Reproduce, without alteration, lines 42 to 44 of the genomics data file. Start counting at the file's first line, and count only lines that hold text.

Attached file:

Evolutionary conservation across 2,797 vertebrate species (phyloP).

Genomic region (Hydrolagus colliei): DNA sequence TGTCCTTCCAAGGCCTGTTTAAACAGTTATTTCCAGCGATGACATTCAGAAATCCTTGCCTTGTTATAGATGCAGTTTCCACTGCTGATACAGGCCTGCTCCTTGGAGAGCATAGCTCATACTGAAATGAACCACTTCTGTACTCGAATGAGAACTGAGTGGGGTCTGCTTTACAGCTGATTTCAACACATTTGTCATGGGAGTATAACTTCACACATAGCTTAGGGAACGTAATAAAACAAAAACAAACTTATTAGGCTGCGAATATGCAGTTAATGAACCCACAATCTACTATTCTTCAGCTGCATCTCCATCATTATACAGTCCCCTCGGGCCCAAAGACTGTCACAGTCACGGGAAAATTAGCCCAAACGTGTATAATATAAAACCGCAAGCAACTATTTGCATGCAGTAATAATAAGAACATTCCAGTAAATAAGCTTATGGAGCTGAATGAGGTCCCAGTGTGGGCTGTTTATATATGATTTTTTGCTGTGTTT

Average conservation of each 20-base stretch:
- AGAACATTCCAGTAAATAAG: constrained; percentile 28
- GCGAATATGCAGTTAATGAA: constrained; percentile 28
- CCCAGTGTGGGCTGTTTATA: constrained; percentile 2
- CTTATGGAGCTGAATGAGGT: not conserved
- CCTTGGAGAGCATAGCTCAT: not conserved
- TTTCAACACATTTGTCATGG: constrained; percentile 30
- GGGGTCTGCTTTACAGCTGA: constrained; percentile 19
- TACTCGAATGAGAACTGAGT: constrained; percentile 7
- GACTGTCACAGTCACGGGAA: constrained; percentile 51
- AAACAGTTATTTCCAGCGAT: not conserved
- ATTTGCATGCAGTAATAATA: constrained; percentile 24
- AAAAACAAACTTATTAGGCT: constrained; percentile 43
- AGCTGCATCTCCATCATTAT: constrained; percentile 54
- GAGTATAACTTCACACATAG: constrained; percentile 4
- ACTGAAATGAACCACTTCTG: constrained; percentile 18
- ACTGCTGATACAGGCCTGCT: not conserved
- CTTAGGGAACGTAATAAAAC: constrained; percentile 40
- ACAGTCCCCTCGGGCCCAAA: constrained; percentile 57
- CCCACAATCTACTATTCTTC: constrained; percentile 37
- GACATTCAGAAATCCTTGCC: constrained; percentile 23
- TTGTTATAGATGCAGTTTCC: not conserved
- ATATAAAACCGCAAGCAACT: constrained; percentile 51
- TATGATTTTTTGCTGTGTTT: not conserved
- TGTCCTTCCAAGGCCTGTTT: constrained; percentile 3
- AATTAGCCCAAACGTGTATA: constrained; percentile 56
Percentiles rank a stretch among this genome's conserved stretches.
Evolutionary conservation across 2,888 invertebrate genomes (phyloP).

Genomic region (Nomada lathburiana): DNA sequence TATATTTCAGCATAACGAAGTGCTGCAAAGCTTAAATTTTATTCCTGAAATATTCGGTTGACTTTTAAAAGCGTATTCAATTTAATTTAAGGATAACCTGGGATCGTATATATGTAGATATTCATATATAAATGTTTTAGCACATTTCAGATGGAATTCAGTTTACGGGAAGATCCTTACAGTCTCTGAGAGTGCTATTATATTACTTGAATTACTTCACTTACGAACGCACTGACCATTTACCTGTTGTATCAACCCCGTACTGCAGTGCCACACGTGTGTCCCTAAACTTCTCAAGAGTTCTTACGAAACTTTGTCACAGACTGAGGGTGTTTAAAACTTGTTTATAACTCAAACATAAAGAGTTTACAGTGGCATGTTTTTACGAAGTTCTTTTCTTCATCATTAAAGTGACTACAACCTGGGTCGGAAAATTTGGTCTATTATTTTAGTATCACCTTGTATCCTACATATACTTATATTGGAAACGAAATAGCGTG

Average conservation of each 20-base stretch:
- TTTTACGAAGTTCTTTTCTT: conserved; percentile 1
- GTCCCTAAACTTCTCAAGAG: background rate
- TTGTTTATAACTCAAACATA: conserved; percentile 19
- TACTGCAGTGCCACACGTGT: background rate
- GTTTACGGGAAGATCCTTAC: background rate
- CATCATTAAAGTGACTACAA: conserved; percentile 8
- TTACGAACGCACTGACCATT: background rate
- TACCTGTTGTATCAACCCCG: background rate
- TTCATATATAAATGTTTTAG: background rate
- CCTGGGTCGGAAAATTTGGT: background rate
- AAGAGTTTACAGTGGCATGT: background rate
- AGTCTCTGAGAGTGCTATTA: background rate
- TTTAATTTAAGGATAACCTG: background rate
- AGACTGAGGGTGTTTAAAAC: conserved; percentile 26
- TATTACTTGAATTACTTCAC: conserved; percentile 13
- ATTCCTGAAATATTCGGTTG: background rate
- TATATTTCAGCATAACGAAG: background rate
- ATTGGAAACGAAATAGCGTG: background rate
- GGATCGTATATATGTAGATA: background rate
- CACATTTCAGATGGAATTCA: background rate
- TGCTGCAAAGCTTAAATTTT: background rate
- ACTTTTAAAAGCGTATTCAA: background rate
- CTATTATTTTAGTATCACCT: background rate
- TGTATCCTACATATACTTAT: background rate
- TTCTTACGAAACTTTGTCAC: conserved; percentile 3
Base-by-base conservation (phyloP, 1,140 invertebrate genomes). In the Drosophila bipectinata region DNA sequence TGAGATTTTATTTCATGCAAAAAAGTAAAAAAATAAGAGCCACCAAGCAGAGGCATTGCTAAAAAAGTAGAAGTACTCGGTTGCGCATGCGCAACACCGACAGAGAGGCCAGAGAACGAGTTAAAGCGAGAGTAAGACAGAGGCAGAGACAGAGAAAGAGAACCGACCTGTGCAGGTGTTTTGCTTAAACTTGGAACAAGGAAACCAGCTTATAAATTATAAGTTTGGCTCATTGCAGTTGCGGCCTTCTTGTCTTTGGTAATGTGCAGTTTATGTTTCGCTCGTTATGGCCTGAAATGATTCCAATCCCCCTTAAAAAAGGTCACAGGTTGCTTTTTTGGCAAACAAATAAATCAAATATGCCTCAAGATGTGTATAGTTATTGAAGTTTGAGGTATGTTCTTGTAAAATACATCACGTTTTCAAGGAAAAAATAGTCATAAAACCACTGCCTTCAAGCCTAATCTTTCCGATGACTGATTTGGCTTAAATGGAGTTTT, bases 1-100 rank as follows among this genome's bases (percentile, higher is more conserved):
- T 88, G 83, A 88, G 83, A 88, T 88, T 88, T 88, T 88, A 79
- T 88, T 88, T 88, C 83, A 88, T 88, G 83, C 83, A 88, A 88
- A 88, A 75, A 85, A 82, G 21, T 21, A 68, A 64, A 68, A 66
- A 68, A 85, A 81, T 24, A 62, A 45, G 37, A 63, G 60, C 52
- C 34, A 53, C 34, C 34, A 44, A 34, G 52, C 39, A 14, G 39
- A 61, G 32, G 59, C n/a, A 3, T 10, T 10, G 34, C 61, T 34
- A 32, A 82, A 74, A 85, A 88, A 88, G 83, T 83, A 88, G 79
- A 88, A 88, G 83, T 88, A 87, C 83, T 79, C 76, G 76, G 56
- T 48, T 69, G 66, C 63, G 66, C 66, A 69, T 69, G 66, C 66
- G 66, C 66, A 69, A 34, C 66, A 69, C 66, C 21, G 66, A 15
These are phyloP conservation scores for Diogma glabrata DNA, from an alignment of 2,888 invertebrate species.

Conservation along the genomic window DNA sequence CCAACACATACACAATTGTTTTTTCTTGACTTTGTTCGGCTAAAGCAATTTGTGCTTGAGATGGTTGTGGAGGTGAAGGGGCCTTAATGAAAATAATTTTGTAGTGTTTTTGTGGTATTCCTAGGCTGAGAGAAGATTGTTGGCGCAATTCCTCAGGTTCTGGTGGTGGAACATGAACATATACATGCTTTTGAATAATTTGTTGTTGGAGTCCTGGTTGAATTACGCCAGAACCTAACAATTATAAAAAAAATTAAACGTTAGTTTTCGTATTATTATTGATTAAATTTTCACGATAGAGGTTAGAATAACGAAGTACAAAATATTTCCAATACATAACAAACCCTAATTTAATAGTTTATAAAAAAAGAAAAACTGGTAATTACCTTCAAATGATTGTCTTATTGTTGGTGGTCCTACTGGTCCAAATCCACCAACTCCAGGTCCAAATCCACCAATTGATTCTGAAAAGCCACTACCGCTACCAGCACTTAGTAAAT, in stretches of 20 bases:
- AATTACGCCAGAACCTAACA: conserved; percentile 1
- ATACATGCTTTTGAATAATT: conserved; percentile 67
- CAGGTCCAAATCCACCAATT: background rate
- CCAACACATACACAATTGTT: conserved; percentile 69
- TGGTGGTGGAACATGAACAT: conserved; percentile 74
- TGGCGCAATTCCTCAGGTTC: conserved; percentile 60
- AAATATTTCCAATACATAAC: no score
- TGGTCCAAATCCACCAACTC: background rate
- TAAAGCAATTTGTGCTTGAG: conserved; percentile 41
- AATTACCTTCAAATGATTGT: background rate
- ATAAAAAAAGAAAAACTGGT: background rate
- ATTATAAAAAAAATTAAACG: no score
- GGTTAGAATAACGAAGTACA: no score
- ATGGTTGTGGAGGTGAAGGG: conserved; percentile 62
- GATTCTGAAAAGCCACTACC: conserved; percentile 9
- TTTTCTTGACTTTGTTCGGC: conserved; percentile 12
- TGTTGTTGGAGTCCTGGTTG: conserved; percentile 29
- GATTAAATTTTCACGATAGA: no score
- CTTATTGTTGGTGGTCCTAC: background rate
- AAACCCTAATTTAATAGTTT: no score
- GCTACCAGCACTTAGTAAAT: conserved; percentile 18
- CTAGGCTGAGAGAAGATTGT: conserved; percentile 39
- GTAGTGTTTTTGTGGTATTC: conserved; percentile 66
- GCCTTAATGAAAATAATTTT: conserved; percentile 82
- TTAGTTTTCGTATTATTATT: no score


- CCTGGGTCGGAAAATTTGGT: background rate
- AAGAGTTTACAGTGGCATGT: background rate
- AGTCTCTGAGAGTGCTATTA: background rate